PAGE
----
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From the Carlton Hotel

: An Orchestral Concert

IRENE SHORT (Pianoforte)
Conducted by JOHN ANSELL
EVEN from his earliest years, Sir Frederic Cowen never had any doubt that music was to be his job in life. Already at the age of eight, he produced an operetta on the subject of Garibaldi, the libretto being by a relative of equally tender years. Sir Frederic tells us that the piece ran successfully for two nights at the home theatre. Since then tho whole of his busy life has been spent in conducting and composing, and much of his music has a vivid reflection of England and English ways. The Suite to be played this evening is a happy illustration of his gift in that particular way.
THIS selection is from the opera [Samson and Delilah by Saint-Saens] which is to be broadcast from Daventry Experimental Station on November 26, and from London and Daventry on November 28; listeners will no doubt welcome an opportunity of being reminded in advance of its chief melodies. One, at least - the aria, 'Softly awakes my heart,' which Delilah sings, is by now well known to every listener.
AS is so often the case with the great Strauss's waltzes, the name really means nothing. This waltz is in no way descriptive, in the sense in which we understand descriptive music nowadays, of the Arabian Nights, and the music is as typical of the gay Vienna of Strauss's day as the Blue Danube,' or any other of his immortal dance tunes.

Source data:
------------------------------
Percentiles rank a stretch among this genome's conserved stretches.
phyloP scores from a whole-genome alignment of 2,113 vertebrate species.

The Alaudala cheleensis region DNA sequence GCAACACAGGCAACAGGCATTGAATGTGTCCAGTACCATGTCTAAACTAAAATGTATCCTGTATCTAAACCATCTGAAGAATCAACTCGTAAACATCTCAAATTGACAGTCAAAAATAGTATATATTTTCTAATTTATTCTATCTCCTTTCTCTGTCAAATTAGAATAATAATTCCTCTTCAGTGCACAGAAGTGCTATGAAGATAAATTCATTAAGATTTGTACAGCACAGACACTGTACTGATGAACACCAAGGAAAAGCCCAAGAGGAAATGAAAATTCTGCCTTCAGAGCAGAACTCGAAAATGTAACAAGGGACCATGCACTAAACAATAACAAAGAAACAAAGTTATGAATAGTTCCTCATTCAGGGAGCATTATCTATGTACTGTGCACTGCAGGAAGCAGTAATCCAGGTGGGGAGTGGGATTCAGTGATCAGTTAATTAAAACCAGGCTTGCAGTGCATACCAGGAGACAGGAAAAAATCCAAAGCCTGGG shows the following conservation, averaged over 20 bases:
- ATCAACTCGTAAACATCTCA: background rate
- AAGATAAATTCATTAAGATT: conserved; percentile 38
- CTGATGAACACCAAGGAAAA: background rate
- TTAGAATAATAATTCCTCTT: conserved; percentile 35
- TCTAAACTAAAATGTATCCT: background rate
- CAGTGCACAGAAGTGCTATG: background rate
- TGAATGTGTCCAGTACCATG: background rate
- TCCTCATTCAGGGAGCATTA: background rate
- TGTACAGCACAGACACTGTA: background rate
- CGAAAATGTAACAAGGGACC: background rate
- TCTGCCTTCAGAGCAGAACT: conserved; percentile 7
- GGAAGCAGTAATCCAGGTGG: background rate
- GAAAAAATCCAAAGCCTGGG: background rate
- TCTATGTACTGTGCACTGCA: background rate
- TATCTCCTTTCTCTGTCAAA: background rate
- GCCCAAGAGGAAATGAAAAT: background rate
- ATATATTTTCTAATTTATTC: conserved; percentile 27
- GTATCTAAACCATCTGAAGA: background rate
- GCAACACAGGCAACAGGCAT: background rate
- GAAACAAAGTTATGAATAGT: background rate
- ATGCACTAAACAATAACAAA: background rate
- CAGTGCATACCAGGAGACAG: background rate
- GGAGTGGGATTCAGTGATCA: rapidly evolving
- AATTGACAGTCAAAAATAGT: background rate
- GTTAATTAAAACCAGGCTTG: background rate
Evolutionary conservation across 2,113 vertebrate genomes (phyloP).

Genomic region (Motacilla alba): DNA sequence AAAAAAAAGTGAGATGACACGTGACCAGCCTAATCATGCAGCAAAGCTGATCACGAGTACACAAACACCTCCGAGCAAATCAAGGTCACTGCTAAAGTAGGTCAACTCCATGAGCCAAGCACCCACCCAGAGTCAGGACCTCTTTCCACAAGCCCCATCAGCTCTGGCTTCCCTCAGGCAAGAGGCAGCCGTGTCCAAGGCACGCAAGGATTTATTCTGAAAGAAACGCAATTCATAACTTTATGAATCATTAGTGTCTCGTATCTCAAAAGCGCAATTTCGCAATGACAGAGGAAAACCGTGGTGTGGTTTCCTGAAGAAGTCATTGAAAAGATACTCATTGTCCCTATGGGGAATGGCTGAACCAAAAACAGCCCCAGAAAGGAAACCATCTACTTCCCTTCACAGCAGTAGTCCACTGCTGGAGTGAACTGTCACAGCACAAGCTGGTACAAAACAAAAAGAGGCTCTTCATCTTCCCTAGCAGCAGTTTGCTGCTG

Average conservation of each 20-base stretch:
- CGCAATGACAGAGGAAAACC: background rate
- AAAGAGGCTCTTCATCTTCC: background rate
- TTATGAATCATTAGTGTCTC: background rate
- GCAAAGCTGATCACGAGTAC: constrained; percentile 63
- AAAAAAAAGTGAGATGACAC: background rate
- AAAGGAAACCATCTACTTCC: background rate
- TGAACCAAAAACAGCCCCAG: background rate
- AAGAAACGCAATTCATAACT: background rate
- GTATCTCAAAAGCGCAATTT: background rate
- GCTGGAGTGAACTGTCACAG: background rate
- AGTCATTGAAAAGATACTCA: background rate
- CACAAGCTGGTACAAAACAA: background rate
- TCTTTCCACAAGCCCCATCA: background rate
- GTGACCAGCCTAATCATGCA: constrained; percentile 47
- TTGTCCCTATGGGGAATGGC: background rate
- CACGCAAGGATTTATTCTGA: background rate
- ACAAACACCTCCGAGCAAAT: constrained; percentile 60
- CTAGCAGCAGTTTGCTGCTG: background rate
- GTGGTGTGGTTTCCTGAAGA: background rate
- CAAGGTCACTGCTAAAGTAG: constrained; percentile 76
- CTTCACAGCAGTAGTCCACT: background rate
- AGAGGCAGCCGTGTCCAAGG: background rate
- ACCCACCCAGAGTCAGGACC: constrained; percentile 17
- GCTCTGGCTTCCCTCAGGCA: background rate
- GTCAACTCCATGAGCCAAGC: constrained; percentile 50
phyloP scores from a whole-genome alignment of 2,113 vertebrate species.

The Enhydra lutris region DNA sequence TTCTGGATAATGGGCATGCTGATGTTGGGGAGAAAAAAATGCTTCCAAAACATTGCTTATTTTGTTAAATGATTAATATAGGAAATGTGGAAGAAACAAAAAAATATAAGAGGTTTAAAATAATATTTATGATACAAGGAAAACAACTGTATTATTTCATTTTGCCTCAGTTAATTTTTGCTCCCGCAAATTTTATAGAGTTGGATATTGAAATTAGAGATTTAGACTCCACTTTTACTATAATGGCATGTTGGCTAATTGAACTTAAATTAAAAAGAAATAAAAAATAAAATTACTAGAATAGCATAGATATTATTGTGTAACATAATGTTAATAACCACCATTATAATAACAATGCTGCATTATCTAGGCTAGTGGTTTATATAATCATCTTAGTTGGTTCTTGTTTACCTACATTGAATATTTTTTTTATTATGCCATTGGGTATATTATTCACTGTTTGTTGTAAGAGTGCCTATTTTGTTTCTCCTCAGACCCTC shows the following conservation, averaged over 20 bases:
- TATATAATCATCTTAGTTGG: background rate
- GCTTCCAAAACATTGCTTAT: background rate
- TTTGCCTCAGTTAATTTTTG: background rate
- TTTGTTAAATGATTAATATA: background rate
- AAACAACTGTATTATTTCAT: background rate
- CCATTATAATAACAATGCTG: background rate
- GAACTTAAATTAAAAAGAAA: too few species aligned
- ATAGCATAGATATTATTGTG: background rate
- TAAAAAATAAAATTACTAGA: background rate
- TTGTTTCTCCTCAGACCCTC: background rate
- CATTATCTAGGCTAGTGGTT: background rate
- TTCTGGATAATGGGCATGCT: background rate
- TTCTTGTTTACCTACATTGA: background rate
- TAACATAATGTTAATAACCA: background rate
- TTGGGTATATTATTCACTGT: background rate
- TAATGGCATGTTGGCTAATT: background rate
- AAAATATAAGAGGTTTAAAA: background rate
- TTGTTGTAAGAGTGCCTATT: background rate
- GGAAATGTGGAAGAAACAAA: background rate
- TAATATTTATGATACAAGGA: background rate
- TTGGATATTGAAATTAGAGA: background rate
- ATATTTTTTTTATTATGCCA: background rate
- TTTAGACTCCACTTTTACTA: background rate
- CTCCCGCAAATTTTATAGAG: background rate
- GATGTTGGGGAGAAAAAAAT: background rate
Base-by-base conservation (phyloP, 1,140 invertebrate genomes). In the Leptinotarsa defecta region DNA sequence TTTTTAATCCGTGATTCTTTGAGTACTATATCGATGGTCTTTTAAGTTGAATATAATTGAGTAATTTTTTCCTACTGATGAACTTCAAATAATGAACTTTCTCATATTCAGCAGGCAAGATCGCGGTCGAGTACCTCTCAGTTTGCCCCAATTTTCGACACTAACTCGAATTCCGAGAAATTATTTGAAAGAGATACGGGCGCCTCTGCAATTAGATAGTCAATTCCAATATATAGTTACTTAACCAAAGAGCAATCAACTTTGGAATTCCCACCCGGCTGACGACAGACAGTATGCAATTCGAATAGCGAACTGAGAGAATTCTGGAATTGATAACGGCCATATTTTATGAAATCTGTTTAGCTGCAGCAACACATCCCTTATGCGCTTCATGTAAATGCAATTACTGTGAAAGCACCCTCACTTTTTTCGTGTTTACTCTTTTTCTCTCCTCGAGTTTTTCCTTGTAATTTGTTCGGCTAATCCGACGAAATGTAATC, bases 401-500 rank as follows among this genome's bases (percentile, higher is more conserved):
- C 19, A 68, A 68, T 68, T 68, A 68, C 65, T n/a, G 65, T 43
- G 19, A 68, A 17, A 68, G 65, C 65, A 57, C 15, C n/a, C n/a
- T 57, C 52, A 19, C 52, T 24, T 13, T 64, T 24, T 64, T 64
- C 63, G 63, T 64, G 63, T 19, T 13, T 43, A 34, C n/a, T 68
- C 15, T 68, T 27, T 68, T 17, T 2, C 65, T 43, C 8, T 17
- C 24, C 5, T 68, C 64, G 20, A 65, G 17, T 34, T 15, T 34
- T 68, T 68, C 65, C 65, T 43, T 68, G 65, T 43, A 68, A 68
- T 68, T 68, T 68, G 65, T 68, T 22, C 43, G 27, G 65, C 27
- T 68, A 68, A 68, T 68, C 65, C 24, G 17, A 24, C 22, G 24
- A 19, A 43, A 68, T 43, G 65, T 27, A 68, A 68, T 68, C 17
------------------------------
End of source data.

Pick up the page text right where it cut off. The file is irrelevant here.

A new play by the author of ' The Ring and the Bee,' wherein the Professor-not to mention Mrs. Tillett (his wife), Mary (the housemaid), Mr. Tonks (President of the Genial Guild of Broad-minded Bricklayers) and others-suffers a deal of inconvenience.


Sung by ANNE THURSFIELD (Soprano)
Litaney Sei mir gegrusst
La Pastorella
Hark, hark, the lark
Who is Sylvia

: Capt. d'EGVILLE—Winter Sports

T IKE motoring, flying, and visits to the Riviera, winter sports abroad have now ceased to be a prerogative of the really rich, and there will bo many listeners who take a personal interest in the subject of Captain d'Egville's talk. He is himself not merely one of the most amusing cartoonists of the humours of winter sports, but a very practical expert on all points, both of execution and of equipment and travel.


Conducted by B. WALTON O'DONNELL ,
WE are inclined to think of Wagner as having been the first to compose operas so long that they begin in the afternoon and finish at midnight. His predecessor, Meyerbeer, however, left at least one opera—L'Africaine—which would take about six hours to perform.
The story of it is in many ways a parallel to
Verdi's Aida, with a fair captive who is a queen in her own country ; and the odd thing is that she is an Indian queen, although the title of the opera calls her an African maid. Hence the appropriateness of the March from the opera, known as the Indian March.

: Mr. NEWMAN FLOWER : ' The Schubert Centenary'

"YTEXT Monday is the anniversary of Schubert's death in Vienna a hundred years ago, and the world of music is celebrating the memory of the composer of some of its sweetest songs. The Centenary issue of The Radio Times, published on November 16, contains full information about the broadcast programmes for Centenary week. Tonight's talk is being given by a well-known writer on music whose recent book on Schubert was one of the events of the Centenary year.

: 'Djinn and Bitters'

A Little Light Refreshment with a Dash of Fancy

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